With the support of the Arizona Board of Regents, The University of Arizona has taken a significant step forward in establishing solar energy as the resource that can reduce greenhouse gas emissions, lead to energy independence and benefit the state’s economy.
The Arizona Research Institute for Solar Energy, known as AzRISE, was established at the UA this summer with the goal of fully developing solar energy’s potential through research, industry partnerships and policy solutions.
At its December meeting, the Arizona Board of Regents approved $3.35 million of additional funding for AzRISE through the Technology and Research Innovation Fund, known as TRIF.
TRIF is a special investment in higher education made possible by the passage of Proposition 301 in November 2000. Proceeds from a 0.6-cent increase in state sales tax are apportioned to statewide education at all levels. Each Arizona university determines how it will invest its allocations.
Arizona has a shortage of water, an abundance of sun and population growth among the highest in the nation.
AzRISE is a response to the challenge of planning for large-scale, affordable solar energy power generation and training the work force that will make this transition possible.
The research goals of AzRISE include identifying, funding and coordinating Arizona-specific solar energy research opportunities, developing intellectual property and promoting development and widespread adoption of solar energy. AzRISE is unique to Arizona as it combines research and outreach in its efforts to promote solar energy.
Joseph H. Simmons, AzRISE co-director and head of the UA’s materials science and engineering department, leads the research component of the Institute.
“Solar energy may be the one solution to provide additional energy to this population without significant water use and loss of air quality,” Simmons said. “We want to do whatever is possible to make solar energy generation cheaper and more efficient.”
Simmons also sees AzRISE as a resource in encouraging interdisciplinary research among scientists and engineers who would not normally work together. Two research areas of interest to AzRISE are solar energy generation/storage and solar-powered desalination, which address issues of particular concern to the Southwest.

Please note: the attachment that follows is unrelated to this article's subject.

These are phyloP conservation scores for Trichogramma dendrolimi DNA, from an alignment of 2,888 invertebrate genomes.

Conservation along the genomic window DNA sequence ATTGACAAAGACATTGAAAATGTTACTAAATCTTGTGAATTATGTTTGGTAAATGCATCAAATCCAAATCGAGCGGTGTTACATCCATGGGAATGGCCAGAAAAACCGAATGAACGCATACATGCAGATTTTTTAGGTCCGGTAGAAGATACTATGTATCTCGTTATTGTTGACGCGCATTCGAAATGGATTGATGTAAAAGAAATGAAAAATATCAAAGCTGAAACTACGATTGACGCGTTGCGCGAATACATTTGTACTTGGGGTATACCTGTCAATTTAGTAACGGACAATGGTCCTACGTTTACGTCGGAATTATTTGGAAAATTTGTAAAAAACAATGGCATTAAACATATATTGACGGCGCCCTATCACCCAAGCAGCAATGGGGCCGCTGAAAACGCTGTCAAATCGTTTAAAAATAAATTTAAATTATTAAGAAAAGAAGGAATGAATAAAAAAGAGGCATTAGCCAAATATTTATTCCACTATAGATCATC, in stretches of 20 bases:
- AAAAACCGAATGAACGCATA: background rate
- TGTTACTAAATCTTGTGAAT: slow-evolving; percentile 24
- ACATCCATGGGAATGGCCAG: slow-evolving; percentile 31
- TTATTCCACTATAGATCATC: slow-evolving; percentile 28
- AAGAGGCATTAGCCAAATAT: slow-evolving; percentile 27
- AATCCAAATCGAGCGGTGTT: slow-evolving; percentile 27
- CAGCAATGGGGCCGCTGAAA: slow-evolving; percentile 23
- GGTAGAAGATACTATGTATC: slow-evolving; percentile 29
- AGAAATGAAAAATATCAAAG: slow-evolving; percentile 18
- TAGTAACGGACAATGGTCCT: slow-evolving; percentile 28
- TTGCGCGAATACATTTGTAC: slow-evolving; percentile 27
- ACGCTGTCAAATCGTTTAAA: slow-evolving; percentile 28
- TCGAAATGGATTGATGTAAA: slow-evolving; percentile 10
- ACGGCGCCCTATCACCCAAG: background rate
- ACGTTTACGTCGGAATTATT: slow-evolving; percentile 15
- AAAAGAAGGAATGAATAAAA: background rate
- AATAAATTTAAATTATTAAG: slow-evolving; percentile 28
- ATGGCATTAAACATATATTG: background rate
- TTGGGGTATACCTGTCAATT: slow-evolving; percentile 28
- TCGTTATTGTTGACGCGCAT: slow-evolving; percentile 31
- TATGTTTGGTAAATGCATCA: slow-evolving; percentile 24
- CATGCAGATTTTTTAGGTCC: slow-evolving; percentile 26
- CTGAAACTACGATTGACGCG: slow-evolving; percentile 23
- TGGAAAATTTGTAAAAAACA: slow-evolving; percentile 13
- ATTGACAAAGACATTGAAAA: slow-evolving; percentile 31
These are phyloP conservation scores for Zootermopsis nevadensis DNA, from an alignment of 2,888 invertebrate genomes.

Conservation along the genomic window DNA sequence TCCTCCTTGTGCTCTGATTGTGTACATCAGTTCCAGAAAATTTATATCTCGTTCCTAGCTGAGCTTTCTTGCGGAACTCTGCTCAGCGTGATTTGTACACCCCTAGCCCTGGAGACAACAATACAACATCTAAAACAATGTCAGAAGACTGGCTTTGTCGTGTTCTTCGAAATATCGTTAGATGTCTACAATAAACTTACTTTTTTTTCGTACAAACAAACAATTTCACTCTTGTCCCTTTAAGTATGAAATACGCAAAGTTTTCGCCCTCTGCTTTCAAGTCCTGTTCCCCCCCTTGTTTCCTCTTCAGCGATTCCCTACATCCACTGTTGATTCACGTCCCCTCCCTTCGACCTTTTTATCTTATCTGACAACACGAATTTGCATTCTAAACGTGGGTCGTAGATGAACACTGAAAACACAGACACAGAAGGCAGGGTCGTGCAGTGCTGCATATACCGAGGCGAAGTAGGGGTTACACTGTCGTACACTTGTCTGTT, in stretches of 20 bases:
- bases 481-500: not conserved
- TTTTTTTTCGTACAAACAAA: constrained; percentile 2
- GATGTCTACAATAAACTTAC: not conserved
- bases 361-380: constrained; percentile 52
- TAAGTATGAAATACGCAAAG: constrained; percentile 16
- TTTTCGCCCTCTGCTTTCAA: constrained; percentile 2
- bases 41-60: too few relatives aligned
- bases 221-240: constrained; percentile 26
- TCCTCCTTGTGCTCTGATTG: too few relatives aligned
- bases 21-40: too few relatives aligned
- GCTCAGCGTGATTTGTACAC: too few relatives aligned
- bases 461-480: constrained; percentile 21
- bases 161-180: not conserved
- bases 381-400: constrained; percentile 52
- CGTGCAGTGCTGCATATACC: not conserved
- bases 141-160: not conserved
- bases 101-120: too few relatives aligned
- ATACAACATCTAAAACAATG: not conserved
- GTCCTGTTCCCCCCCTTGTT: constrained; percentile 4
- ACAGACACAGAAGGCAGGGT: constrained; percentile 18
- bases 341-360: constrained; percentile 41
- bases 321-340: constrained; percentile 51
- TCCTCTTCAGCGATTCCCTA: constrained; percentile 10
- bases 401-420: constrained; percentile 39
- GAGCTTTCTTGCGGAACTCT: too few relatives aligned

If Arizona succeeds in developing large-scale, low-cost solar energy conversion strategies, it may be able to sell energy to other states in addition to meeting its own energy needs.
Gary Jones has joined AzRISE as co-director, leading the outreach and business side of the institute. He will work with utilities and companies, the Arizona Corporation Commission, local governments and other organizations to identify areas where AzRISE can make an impact.
“I believe we’re on the verge on an industrial-scale revolution in the move to clean energies,” Jones said. “And solar energy will be a first among equals.”
Still in its formative stages, AzRISE will eventually have a tiered affiliate structure for individuals, corporations and government agencies, along with a board of advisors.
AzRISE representatives have already had conversations with the city of Tucson, Pima County and Davis-Monthan Air Force Base about implementing solar energy conversion systems.
Ardeth Barnhart, a policy analyst for AzRISE, is responsible for helping to identify policy solutions that will help local governments meet their solar energy needs and new businesses to succeed. “We are looking at state, national and global policies to see how certain approaches may help Arizona,” Barnhart said.
The campus community has responded enthusiastically to the initiative, with faculty from the UA Science, Agriculture and Life Sciences, Engineering, Law, Architecture and Landscape Architecture, Optical Sciences and Management colleges already participating in AzRISE efforts.
One of the roles of AzRISE is to take research that is patented at the University and help bring it to market. “If we can have these resources developed by Arizona companies, then we magnify the economic impact tremendously. This is of prime economic importance to the state,” Jones said.
The genesis of AzRISE came from the Arizona Solar Electric Roadmap Study, which recommended the development of a solar energy center of excellence within the Arizona university system. Simmons served on the committee that helped conduct the study.
“After attending community meetings in Southern Arizona, I discovered that there was another need beyond solar energy research,” Simmons said. “The community was looking for leadership that would help businesses, utilities, local governments and others.”
AzRISE was launched in August 2007, and has placed an initial emphasis on reaching out to businesses and organizations throughout Arizona and identifying solar energy research already taking place.
The new funding approved by the regents will allow AzRISE to support individual research efforts and continue its outreach efforts to promote solar energy adoption.
Simmons sees no downside to the prospect of widespread adoption of solar energy. “In some cases you can develop it using very little water. It is a clean source of energy, totally renewable and abundant. What is wrong with not wanting to develop it?”